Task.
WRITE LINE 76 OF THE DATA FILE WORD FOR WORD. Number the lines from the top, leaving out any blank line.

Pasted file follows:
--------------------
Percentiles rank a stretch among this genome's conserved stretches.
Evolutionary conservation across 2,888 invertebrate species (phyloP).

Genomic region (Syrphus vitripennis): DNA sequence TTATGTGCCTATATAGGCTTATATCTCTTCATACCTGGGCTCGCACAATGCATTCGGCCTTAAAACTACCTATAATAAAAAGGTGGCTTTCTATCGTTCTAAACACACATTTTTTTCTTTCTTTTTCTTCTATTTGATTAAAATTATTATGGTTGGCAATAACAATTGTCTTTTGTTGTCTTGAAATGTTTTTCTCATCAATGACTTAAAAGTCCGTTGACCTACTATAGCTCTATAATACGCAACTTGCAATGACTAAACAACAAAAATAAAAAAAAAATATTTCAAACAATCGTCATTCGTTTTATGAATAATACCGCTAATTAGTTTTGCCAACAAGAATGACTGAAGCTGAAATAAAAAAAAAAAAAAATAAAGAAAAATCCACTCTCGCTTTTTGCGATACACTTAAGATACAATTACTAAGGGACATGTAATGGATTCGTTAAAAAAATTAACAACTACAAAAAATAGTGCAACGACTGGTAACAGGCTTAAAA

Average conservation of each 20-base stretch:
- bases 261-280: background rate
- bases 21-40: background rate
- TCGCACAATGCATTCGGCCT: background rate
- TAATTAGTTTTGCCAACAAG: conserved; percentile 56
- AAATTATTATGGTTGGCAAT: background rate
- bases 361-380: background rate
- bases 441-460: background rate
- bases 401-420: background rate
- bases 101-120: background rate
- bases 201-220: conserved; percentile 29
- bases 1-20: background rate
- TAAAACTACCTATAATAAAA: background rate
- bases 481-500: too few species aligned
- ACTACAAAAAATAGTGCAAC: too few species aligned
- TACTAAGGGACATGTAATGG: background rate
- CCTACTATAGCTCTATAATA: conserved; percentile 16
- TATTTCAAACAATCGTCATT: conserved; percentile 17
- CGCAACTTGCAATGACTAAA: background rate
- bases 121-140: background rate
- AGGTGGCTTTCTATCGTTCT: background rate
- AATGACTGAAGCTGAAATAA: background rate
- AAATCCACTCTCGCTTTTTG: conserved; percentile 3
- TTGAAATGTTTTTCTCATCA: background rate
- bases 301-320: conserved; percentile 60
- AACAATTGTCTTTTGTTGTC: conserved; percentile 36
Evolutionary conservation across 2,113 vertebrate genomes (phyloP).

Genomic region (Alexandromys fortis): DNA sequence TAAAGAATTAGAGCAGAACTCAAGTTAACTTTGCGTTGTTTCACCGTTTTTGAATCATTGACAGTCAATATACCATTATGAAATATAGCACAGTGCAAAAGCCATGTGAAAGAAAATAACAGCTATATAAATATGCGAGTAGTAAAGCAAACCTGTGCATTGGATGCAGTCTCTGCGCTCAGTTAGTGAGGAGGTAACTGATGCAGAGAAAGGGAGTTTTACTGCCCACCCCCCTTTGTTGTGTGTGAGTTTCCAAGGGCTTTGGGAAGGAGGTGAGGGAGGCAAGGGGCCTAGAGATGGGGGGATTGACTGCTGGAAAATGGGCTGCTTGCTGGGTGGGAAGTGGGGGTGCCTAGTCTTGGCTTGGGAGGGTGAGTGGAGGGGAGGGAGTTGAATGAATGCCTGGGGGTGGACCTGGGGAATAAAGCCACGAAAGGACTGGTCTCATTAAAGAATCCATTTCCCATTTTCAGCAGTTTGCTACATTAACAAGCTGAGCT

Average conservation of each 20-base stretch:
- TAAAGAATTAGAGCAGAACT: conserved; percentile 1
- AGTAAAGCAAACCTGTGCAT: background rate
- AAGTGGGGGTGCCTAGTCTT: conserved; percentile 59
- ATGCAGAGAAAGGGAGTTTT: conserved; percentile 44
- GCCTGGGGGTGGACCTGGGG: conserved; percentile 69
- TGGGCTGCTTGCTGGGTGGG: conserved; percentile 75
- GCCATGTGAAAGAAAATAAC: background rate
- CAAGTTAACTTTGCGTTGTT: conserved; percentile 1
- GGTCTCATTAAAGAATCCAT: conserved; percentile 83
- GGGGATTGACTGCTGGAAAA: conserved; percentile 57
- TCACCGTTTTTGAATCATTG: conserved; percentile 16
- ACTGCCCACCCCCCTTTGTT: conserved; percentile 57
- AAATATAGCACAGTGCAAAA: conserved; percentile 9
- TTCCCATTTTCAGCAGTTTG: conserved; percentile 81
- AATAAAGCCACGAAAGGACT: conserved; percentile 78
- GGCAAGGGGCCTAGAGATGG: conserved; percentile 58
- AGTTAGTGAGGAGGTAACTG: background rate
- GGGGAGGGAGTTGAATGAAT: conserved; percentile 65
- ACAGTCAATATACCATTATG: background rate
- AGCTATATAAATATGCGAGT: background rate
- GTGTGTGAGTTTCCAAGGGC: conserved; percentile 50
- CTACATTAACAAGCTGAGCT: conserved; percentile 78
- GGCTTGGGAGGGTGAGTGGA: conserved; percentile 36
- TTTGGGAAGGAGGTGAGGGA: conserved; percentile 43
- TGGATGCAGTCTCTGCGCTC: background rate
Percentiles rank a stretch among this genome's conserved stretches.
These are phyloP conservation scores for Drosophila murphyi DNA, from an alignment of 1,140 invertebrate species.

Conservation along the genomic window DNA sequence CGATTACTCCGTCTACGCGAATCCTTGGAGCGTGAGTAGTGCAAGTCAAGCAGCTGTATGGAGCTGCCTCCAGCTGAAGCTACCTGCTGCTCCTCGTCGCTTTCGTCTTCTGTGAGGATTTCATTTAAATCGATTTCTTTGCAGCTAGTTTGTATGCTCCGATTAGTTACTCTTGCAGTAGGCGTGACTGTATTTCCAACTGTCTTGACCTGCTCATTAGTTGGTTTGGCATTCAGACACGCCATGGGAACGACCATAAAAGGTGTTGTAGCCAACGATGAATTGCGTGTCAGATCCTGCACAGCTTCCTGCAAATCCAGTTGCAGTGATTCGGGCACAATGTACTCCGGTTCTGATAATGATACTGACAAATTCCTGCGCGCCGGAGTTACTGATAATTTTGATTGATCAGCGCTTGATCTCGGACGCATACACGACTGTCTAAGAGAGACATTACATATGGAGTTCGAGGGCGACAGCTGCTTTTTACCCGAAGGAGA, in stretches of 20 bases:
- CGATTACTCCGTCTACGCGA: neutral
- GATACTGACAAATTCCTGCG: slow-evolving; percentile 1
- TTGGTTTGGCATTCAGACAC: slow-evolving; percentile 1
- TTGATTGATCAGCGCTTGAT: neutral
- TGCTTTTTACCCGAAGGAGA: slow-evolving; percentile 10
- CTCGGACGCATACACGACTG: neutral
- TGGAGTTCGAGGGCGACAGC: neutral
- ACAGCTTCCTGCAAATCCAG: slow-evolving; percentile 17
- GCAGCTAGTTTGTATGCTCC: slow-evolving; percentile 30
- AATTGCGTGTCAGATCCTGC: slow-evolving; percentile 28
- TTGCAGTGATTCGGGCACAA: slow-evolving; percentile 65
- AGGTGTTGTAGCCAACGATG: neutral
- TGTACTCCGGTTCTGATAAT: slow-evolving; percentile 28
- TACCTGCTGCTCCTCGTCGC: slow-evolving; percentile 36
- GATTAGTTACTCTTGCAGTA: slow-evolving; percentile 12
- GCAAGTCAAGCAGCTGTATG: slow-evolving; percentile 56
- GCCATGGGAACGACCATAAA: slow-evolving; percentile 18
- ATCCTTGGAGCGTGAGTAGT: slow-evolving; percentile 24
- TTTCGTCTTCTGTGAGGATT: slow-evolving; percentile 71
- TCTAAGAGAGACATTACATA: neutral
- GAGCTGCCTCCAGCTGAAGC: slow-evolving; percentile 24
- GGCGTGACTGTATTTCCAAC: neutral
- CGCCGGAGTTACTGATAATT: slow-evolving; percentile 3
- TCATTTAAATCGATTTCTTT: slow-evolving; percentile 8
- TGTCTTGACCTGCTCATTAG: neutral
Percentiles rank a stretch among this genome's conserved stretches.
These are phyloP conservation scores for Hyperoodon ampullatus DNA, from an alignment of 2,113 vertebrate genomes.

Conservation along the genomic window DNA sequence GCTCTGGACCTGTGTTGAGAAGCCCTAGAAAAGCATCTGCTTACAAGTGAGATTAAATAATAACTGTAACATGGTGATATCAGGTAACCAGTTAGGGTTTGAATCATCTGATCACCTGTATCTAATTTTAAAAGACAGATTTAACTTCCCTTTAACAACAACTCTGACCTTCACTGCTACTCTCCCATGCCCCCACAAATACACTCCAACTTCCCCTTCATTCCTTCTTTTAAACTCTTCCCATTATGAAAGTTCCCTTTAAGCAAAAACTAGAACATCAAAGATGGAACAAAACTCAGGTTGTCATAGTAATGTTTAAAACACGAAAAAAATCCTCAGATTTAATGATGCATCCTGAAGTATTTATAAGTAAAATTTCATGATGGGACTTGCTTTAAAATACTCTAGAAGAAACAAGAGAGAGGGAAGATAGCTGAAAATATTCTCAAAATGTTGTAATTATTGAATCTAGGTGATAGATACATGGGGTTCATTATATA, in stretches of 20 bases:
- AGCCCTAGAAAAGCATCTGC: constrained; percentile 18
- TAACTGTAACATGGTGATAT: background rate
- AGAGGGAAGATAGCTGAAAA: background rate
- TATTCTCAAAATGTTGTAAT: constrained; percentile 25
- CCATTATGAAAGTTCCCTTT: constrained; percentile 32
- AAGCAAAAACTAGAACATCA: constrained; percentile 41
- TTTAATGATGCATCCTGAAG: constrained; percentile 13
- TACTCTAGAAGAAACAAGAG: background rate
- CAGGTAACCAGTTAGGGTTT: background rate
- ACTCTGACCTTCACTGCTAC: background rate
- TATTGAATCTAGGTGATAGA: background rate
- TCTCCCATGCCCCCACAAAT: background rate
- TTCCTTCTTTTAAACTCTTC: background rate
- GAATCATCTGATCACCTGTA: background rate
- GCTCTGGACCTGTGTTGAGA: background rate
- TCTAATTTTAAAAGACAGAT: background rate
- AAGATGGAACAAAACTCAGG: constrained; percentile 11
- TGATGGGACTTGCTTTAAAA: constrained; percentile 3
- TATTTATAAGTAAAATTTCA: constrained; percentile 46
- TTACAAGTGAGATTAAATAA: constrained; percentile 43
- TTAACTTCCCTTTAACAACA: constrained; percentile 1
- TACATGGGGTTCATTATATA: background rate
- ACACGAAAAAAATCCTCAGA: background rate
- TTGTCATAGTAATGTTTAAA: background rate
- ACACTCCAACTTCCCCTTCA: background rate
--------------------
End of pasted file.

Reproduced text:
- GCAAGTCAAGCAGCTGTATG: slow-evolving; percentile 56